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Yuanwang 2 in Waitemata Harbour, Auckland, New Zealand on October 27, 2005.

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Selected biography

Priest in Fribourg, c. 1860s

Pierre Rossier was a pioneering Swiss photographer whose albumen photographs, which include stereographs and cartes-de-visite, comprise portraits, cityscapes and landscapes. He was commissioned by the London firm of Negretti and Zambra to travel to Asia and document the progress of the Anglo-French troops in the Second Opium War and, although he failed to join that military expedition, he remained in Asia for several years, producing the first commercial photographs of China, the Philippines, Japan and Siam (now Thailand). He was the first professional photographer in Japan, where he trained Ueno Hikoma, Maeda Genzō, Horie Kuwajirō, as well as lesser known members of the first generation of Japanese photographers. In Switzerland he established photographic studios in Fribourg and Einsiedeln, and he also produced images elsewhere in the country. Rossier is an important figure in the early history of photography not only because of his own images, but also because of the critical impact of his teaching in the early days of Japanese photography.

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China's Politics

Emblem of the Communist Party of China
Xi Jinping

The General Secretary of the Communist Party of China, officially General Secretary of the Central Committee of the Communist Party of China, is head of the Communist Party of China and the highest-ranking official within China, a standing member of the Politburo and head of the Secretariat. The officeholder is usually considered the paramount leader of China.

According to the Constitution, the General Secretary serves as an ex officio member of the Politburo Standing Committee, China's de facto top decision-making body. Since the early 1990s, the holder of the post has been, except for transitional periods, the Chairman of the Central Military Commission, making the holder the Commander-in-chief of the People's Liberation Army.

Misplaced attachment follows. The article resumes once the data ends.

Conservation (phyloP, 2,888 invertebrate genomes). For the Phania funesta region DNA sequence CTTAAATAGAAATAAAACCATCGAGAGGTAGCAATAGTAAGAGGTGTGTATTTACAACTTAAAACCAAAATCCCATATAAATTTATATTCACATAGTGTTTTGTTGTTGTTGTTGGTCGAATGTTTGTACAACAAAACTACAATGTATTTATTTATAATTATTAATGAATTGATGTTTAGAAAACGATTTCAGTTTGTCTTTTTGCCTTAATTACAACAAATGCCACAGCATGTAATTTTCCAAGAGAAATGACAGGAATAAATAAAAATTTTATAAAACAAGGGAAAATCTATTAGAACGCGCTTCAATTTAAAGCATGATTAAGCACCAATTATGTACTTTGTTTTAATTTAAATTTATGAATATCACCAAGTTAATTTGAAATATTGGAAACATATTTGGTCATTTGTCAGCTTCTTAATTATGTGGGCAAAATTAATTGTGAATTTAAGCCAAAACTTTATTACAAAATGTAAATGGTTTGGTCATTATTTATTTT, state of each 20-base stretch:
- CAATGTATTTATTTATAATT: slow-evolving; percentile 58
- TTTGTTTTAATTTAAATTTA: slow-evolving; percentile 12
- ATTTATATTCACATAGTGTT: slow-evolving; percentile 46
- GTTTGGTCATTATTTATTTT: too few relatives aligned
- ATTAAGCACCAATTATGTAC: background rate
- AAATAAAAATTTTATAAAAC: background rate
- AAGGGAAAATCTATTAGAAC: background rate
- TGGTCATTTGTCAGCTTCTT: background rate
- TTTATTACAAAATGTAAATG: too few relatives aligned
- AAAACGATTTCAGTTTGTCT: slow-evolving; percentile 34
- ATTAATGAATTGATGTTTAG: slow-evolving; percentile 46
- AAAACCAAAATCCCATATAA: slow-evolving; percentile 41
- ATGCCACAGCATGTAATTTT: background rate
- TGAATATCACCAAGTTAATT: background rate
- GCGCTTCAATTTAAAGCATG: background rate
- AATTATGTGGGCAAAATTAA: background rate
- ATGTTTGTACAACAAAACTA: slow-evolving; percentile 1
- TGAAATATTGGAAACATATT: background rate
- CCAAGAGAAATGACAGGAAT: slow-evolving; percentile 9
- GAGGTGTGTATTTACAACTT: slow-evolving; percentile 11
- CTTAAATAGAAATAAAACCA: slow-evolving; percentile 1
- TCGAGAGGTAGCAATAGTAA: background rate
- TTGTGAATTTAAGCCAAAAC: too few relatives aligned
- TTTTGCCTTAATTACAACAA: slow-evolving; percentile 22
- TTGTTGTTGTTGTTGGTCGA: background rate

The current General Secretary is Xi Jinping (picture), who took the office at the 18th National Congress on 15 November 2012.

National Emblem of the Republic of China
Tsai Ing-wen

The President of the Republic of China is the head of state of the Republic of China (ROC).

The Constitution names the president as head of state and commander-in-chief of the Republic of China Armed Forces (formerly known as the National Revolutionary Army). The president is responsible for conducting foreign relations, such as concluding treaties, declaring war, and making peace. The president must promulgate all laws and has no right to veto. Other powers of the president include granting amnesty, pardon or clemency, declaring martial law, and conferring honors and decorations.

The current President is Tsai Ing-wen (picture), since May 20, 2016. The first woman to be elected to the office, Tsai is the seventh president of the Republic of China under the 1947 Constitution and the second president from the Democratic Progressive Party (DPP).

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粵語 / 广东话 (Cantonese)           古文 / 文言文 (Classical Chinese)           赣语 (Gan)           Hak-kâ-fa (Hakka)           قازاق تىلى (Kazakh)           中文 / 普通话 (Mandarin) (Now unable to access in China Mainland because of the GFW)           闽东语 (Min Dong)           闽南语 (Min-nan)           བོད་ཡིག (Tibetan)           ئۇيغۇرچە (Uyghur)           吴语 (Wu)           Sawcuengh (Zhuang)